This week in UWO History

Advance Titan, Advance Titan

Photo of Muhammad Ali // Courtesy of UWO Archives

This week in UWO history

March 31, 1988 — The first edition of the short-lived alternative school newspaper Zeitgeist circulated. The editor said the paper was in reaction to the Advance-Titan’s editorial policy and for people “who weren’t into the A-T.” He thought the Advance-Titan’s advertising staff was having too much of an influence over the editorial content of the paper.

April 1, 1971 — Former Heavyweight boxer Muhammad Ali spoke at a jam-packed Albee Hall. After driving to Oshkosh in his custom Dodge mobile home, his speech was part of a tour of 65 schools. Ali had just lost to Joe Frazier on March 8 and was facing possible federal prison time for refusing to enlist in the Army. This led to a disruption of his boxing career until June, when the U.S. Supreme Court cleared Ali of his draft refusal conviction.

April 2, 1917 — As part of the war effort, over 50 male students formed an independent military company that was organized on military plans, with self-appointed officers in charge. Student cadets were supplied with uniforms and other military kits. Military rules and regulations dictated in the purpose of training students in case their services were needed.

April 3, 2003 — Wisconsin Lt. Gov. Barbara Lawton was the keynote speaker at the third annual Celebration of Women held at the River Center. She praised the soon-to-be-opened Comprehensive Women’s Center located in the Newman Center and its mission to promote and encourage women students’ academic, personal and professional development. Lawton was the first woman elected as a lieutenant governor. The celebration recognized the contributions of the more than 750 women – through 2001 – who worked at the 10,777-student campus.

April 4, 1991 — Rapper Chuck D of the rapper group “Public Enemy” was the highlighted speaker of the Human Rights Festival. Harry Allen, a freelance writer for the “Village Voice,” also spoke with Chuck D at Albee Hall. Racism, inner-city life and rap were the main topics of discussion.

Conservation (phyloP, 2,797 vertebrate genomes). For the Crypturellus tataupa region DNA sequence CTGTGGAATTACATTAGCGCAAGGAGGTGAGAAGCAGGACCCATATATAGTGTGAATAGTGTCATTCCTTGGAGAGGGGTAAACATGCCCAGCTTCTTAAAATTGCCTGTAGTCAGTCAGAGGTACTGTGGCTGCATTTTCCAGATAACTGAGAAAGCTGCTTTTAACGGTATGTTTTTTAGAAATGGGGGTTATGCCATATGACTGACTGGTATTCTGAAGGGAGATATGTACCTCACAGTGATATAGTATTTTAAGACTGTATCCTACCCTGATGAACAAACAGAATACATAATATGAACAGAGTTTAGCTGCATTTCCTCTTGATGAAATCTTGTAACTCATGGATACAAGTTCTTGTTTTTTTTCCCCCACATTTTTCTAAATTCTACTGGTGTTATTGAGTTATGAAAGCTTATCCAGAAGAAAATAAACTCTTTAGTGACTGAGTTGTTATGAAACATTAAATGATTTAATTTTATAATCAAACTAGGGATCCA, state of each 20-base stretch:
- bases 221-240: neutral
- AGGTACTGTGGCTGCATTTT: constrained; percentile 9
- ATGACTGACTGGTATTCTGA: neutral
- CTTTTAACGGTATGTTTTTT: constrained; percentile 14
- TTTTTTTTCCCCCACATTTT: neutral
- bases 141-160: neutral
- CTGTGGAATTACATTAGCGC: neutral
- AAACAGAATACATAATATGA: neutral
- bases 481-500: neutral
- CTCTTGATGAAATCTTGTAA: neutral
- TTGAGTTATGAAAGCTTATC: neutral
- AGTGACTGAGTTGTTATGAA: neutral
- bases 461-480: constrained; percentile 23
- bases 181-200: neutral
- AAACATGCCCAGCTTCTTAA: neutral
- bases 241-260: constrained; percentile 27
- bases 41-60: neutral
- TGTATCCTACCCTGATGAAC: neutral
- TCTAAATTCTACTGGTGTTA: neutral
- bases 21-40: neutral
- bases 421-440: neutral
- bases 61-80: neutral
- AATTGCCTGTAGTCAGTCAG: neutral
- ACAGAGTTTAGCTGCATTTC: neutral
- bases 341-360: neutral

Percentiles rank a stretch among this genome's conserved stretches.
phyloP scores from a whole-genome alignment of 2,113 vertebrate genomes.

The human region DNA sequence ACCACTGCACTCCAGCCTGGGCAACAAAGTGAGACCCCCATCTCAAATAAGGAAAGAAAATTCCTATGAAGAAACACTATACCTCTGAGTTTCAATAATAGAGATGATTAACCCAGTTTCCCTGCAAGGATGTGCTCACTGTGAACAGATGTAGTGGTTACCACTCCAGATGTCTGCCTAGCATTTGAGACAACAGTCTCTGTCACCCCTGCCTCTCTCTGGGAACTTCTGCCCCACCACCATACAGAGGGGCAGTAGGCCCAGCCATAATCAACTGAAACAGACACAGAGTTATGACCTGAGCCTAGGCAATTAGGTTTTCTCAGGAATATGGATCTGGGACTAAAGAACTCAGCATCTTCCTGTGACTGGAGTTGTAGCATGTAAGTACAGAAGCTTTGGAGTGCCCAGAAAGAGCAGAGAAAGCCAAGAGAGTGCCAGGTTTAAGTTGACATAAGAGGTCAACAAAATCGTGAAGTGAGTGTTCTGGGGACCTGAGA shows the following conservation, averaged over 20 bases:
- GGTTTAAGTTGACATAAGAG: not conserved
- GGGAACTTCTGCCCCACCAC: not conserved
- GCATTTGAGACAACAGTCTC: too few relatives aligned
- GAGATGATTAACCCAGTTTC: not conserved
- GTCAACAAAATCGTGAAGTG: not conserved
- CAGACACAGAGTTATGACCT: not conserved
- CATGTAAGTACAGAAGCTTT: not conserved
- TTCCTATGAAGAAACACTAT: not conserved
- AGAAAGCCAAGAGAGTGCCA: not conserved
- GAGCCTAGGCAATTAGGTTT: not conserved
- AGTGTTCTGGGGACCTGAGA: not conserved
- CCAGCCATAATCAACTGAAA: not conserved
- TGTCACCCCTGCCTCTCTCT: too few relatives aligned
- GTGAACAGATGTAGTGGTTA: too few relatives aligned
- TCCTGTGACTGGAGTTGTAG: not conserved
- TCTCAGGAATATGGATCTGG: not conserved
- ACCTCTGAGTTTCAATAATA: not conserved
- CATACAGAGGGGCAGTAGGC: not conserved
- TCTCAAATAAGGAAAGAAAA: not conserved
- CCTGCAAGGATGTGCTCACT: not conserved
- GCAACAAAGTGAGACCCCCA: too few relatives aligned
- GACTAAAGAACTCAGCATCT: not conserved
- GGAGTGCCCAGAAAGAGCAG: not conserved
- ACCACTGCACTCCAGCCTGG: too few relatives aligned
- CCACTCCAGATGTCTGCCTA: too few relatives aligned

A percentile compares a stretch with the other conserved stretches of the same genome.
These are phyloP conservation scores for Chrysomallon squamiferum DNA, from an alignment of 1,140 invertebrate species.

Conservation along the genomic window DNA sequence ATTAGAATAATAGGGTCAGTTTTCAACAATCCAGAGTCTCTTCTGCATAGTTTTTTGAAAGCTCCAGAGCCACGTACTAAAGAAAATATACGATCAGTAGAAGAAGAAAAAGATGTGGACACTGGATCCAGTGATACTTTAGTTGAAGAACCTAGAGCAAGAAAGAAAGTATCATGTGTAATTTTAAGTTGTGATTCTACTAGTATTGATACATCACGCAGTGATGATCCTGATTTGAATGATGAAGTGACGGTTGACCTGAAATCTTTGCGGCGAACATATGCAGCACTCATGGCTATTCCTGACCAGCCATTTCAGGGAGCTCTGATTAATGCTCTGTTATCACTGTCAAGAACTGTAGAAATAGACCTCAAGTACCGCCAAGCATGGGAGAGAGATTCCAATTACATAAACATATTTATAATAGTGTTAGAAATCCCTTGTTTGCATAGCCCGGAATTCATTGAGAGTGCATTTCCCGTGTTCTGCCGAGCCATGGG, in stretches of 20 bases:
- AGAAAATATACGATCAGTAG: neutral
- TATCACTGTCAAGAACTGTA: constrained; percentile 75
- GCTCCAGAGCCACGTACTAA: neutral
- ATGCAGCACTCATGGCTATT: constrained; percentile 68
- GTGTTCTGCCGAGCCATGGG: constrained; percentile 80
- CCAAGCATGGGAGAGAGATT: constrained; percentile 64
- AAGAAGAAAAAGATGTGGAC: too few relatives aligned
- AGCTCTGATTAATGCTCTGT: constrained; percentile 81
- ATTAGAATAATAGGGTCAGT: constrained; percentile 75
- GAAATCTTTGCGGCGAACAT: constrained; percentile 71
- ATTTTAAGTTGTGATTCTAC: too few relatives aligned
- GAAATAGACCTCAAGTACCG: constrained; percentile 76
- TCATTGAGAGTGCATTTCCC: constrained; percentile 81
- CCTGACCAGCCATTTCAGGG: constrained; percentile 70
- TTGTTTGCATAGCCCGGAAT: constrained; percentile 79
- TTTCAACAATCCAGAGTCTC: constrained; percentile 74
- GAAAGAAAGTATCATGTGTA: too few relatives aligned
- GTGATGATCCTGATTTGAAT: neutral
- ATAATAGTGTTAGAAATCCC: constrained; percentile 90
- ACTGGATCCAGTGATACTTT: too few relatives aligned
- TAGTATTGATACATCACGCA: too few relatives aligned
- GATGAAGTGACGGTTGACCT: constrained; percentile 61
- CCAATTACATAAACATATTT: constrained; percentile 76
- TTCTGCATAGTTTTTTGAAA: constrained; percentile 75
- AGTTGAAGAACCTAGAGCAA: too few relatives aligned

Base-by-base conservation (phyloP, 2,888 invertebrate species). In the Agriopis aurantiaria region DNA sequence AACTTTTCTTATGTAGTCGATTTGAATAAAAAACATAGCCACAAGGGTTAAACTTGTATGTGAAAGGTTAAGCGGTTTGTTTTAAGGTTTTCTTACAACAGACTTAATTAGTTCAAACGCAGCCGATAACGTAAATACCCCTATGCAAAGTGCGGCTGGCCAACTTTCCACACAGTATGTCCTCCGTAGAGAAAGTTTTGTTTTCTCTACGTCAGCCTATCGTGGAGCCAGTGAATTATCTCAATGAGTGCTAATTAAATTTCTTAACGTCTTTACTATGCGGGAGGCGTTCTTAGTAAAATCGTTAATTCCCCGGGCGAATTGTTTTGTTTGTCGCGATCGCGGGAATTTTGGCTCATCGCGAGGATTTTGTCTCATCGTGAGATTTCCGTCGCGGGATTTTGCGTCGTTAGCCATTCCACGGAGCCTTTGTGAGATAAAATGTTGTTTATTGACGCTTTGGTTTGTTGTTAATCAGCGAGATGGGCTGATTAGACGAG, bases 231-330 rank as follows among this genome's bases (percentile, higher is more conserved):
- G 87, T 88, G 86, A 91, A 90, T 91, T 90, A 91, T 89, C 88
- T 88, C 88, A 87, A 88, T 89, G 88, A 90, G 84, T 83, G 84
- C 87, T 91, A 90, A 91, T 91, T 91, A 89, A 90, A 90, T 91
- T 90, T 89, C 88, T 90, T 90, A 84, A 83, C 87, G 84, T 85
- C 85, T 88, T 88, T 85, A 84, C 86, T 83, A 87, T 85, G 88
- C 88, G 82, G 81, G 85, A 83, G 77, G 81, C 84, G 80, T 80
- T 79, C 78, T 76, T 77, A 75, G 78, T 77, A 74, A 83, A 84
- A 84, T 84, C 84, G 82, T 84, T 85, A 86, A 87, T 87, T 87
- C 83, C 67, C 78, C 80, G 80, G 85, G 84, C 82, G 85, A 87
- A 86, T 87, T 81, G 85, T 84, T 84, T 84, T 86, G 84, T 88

April 5, 1956 — The UW Oshkosh and Harvard University debate teams squared off in a debate in the Little Theater. At issue was whether non-agricultural industries should guarantee their employees an annual wage. Two members of each school were represented in this match. Oshkosh defended the negative while Harvard upheld the affirmative. The Harvard debate club was on a tour, and went up against Marquette University two days later.

April 6, 1999 — Oshkosh Student Association Vice President Matt O’Malley won a seat on the Oshkosh Common Council, becoming the first student to do so in 25 years. O’Malley defeated the incumbent by 585 votes. Afterward, he relinquished his vice presidential duties because OSA rules didn’t allow members to hold public office while serving on the executive board.

April 7, 1857 — Dr. Charles W. Oviatt, for whom the school-owned property bears his name, was born. Oviatt, a recognized instructor, writer and lecturer in his field, began practicing in Oshkosh in 1885. With surgery his primary interest, Oviatt established in Oshkosh a hospital in 1890 dedicated for surgical practice. After his death in 1912, Oviatt’s heirs sold the property to the State Normal School Regents in 1913. The house’s first function under state control was as a women’s dormitory, the first dormitory at Oshkosh.

Source: UWO Archives